In the name of Allah, most Gracious, most Merciful.
During the past 12 months, I’ve spent some time re-thinking my productivity and optimisation strategies. My role as an Accountant/Business Consultant/Payroll Manager/Business Owner/Entrepreneur/Importer/Supplement Enthusiast has developed over the last 12 months so I needed a more comprehensive approach to time management and productivity. My previous methods were very effective but simple and were based on a simple To Do list & Calendar.
When you’re working in an office from 8 – 5 everyday, your priorities revolve around a single place of work and so ‘work’ and ‘home’ to do list sufficed. Having a single workspace makes it relatively easy to stay on top of things since most of your work takes place in that space. When my role changed last year I transitioned into a virtual office which meant many different tasks due at different times to be completed in different places relying on different people so my humble to-do list sufficed but left me overwhelmed at times.
I’ve always been a sucker for productivity, in fact I’ve sacrificed many hours of productivity in the past researching and experimenting with different strategies using various platforms to achieve better productivity and time management. The idea felt natural to me but there have been times in the past where I questioned whether my search for better productivity had been counter productive and as a Muslim I questioned if there was any Muslim-benefit in my obsession.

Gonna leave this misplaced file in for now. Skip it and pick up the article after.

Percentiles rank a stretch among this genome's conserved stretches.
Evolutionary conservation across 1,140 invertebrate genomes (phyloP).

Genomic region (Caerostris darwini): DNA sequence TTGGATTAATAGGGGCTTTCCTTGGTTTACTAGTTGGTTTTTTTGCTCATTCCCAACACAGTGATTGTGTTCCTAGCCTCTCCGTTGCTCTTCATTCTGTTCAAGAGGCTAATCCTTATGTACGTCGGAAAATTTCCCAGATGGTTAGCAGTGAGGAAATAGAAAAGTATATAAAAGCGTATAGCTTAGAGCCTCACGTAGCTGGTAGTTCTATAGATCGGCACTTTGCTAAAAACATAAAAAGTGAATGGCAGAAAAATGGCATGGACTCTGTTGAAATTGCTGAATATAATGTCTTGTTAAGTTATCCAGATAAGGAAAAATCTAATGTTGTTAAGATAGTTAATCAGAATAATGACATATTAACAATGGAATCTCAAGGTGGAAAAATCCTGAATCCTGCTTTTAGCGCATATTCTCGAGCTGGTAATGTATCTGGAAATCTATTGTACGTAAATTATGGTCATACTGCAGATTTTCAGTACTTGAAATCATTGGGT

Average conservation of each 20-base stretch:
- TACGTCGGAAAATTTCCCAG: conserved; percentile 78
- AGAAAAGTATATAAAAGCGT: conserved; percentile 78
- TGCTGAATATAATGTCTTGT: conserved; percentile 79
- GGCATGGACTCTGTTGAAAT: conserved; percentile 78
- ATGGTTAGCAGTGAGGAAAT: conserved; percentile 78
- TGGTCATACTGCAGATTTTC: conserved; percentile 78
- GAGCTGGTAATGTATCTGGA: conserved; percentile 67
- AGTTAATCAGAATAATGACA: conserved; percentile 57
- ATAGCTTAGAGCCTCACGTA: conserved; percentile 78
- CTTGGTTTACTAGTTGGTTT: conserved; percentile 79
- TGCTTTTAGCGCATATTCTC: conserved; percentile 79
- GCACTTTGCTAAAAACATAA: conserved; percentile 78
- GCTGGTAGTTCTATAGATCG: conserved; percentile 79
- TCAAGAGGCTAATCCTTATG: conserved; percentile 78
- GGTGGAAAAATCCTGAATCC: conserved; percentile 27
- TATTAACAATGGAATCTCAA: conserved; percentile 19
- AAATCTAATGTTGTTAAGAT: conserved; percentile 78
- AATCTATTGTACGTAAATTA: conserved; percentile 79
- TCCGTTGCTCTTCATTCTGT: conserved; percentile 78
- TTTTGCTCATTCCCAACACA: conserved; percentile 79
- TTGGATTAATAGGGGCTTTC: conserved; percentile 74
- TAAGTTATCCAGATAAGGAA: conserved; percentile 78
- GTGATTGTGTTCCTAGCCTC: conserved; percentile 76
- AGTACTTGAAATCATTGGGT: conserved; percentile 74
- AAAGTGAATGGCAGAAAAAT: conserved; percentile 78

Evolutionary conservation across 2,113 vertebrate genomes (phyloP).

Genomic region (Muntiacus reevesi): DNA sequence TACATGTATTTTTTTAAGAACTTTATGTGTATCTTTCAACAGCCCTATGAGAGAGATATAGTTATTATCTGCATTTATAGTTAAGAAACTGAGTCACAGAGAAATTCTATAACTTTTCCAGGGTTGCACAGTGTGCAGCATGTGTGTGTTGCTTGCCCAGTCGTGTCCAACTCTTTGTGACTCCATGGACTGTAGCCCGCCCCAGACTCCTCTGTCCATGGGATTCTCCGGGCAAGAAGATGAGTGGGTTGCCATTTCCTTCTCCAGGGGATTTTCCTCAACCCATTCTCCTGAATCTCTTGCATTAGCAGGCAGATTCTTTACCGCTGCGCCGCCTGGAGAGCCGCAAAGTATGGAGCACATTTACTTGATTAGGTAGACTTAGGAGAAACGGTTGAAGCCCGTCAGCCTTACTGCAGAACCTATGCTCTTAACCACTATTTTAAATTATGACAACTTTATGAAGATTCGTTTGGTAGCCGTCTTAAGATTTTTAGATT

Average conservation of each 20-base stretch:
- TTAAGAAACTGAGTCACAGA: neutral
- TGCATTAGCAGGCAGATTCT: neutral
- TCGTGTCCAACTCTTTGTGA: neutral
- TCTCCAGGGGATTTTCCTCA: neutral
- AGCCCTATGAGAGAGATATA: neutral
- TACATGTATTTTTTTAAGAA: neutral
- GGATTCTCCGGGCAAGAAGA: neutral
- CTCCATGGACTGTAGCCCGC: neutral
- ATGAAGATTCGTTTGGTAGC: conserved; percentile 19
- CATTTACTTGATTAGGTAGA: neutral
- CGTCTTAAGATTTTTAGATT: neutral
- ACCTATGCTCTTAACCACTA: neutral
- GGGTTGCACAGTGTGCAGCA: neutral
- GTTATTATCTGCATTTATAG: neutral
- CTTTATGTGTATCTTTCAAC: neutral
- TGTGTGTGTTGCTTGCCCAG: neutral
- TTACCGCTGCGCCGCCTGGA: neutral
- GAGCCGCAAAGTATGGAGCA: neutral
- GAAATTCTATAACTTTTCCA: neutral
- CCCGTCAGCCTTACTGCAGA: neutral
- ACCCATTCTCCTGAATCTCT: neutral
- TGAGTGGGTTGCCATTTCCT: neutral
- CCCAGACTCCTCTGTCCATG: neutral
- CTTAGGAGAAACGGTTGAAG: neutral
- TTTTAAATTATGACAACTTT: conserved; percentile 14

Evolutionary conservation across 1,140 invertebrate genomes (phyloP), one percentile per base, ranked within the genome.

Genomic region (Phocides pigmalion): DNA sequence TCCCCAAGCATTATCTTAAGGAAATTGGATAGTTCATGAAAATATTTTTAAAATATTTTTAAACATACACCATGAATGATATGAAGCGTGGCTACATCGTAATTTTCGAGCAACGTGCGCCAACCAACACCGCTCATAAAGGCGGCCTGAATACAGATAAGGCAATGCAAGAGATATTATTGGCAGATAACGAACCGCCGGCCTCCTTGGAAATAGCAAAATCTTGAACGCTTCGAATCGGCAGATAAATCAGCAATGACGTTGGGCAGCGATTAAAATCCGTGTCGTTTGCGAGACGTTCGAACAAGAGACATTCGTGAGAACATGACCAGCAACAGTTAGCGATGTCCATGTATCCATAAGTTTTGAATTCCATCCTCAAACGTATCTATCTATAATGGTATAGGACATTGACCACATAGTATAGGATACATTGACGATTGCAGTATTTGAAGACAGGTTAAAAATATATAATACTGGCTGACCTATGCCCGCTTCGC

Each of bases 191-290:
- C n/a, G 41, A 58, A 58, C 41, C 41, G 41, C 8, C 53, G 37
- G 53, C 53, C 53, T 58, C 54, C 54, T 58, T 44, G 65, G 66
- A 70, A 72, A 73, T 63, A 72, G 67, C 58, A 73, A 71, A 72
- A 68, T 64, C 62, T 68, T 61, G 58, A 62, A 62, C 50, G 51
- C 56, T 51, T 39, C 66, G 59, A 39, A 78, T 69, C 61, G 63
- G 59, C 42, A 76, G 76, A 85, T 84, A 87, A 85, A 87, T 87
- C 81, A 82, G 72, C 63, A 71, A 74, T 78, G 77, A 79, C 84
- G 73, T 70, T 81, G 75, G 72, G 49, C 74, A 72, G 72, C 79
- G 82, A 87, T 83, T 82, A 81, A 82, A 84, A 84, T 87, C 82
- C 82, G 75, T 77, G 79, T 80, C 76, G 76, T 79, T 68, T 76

In my attempt to be a better Muslim, husband, father, son, and a better professional, I found the answer and reaffirmed my obsession. I realised over the years that in many ways, my ability to be a better person in every regard relied on how productive I was and how efficient I was. I had to change my perspective to give real meaning to productivity and find the ‘Muslim’ productivity I was looking for.
My productivity has now made me a better Muslim, husband, father, son and professional. Muslim productivity is about waking up early in the morning to read Quran and pray Fajr, it’s about working smarter and harder earlier in the day so you can afford to break for some mid-day rejuvenation and pray Dhur. The most important aspect of Muslim productivity is knowing when to stop and achieving something meaningful with the time you gain by being more efficient and more productive. It’s not about working all the time and it’s not simply about crossing things off a list. It’s about finding contentment and fulfilment in the things you do by adding a spiritual element to your approach.
What I found even more inspiring was that many of the strategies and approaches could be traced back to Islam and the teachings of the Prophet (PBUH) which made my obsession even more fruitful. InshaAllah I will document these in detail in future posts under this new category of “Muslim Productivity’.